Delays for many disappointed hunters on Opening Day

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Opening day of this year’s Ohio gun season for whitetail deer was a disappointment for thousands of hunters.

Opening day

Harvest numbers for the heavily anticipated day, which is typically the best day of the weeklong season, was just 17,500, down nearly 23 percent from 2013 when hunters tagged 22,619 deer.

The lower numbers represent a goal by Ohio’s wildlife officials to reduce the overall herd, especially in counties where too many deer caused concerns to some stakeholders. It appears that lower deer seen and lower deer harvested in many counties is the present and the future for hunters.

Deer season

Overall, hunters took 191,459 deer in 2013 including those reported in all seasons; gun, muzzle loader, and archery. This year’s grand total will be less than that but even with planned reductions in the state’s deer population, Ohio continues to be a popular and productive deer hunting state.

deer count 12.10

According to information released by the Ohio Division of Wildlife, officials are committed to managing the state’s deer populations through a combination of regulatory and programmatic changes.

The goal of Ohio’s Deer Management Program is to provide a deer population that maximizes recreational opportunities while minimizing conflicts with land owners and motorists. This, they suggest, ensures that Ohio’s deer herd is maintained at a level that is both acceptable to most and biologically sound.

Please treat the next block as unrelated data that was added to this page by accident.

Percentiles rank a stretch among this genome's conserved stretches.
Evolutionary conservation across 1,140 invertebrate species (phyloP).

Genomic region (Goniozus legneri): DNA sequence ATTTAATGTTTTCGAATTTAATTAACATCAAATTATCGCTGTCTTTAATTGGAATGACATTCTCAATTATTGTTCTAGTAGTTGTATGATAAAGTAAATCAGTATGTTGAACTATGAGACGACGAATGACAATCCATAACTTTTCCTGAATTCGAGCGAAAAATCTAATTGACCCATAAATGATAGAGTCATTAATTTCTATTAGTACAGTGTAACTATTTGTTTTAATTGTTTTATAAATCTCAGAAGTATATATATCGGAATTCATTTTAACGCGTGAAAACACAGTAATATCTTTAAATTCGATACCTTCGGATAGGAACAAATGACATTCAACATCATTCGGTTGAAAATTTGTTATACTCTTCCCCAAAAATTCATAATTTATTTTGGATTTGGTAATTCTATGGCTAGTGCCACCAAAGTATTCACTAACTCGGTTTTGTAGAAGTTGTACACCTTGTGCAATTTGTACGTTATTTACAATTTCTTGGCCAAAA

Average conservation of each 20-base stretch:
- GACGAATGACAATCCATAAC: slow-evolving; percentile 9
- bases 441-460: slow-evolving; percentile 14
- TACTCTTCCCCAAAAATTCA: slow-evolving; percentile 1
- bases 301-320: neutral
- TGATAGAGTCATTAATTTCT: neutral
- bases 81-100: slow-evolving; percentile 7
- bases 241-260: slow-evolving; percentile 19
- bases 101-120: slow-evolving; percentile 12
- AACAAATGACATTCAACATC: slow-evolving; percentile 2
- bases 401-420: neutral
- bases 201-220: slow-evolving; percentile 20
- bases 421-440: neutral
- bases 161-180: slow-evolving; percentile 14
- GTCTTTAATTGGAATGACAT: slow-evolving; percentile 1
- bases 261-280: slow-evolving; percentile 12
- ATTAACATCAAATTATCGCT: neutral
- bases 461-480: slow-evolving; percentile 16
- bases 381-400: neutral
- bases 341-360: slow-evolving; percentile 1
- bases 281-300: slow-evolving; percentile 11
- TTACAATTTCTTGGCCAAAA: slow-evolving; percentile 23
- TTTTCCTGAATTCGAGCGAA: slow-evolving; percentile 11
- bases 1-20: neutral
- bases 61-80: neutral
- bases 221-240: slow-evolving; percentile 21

Management

Deer management, in layman’s terms, always means the reduction of animals by legal hunters or in some instances, by paid sharpshooters in non-hunting areas, and the issuance of nuisance permits. It also means the harvesting of does, a practice that is far more effective in reducing numbers than the killing of bucks.

Target management

DOW officials added that until recently almost all Ohio counties were above target management numbers for deer. In the last few years those numbers have been reduced through increased harvest and dramatic strides have been made in many counties to bring deer numbers closer to the goal.

Because Ohio’s management practices can and do change year to year and county by county, officials are hoping to maintain target goals once reached.

Interestingly, eight percent (1,805) of successful first day Ohio hunters killed their deer using center-fire rifles, allowed in Ohio for the first time this year.

Rifles allowed are limited to those that shoot straight-walled cartridge calibers, basically the same calibers already allowed for handgun hunters. Typical rifle calibers are .44 Magnum, .444, and 45/70.

NRA banquet

Interested Ohio shooters can look forward to May 29, 2015 when the 8th annual Western Reserve Friends of the NRA Banquet will be held in Mentor, Ohio.

For information about discounted advance ticket, rooms, and reserved tables, should email Chairman@WesternReserveFNRA.org.

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Mike Tontimonia has been writing weekly columns and magazine features about the outdoors for over 25 years, a career that continues to hold the same excitement for him as it did at the beginning. Mike is a retired educator, a licensed auctioneer and marketing consultant. He lives in Ravenna, Ohio and enjoys spending time at his Carroll County cabin. Mike has hunted and fished in several states and Canada from the Carolinas to Alaska and from Idaho to Delaware. His readers have often commented that the stories about his adventures are about as close to being there as possible. He is past president of the Outdoor Writers of Ohio and a member of the Outdoor Writers Association of America. Mike is also very involved in his community as a school board member and a Rotarian.

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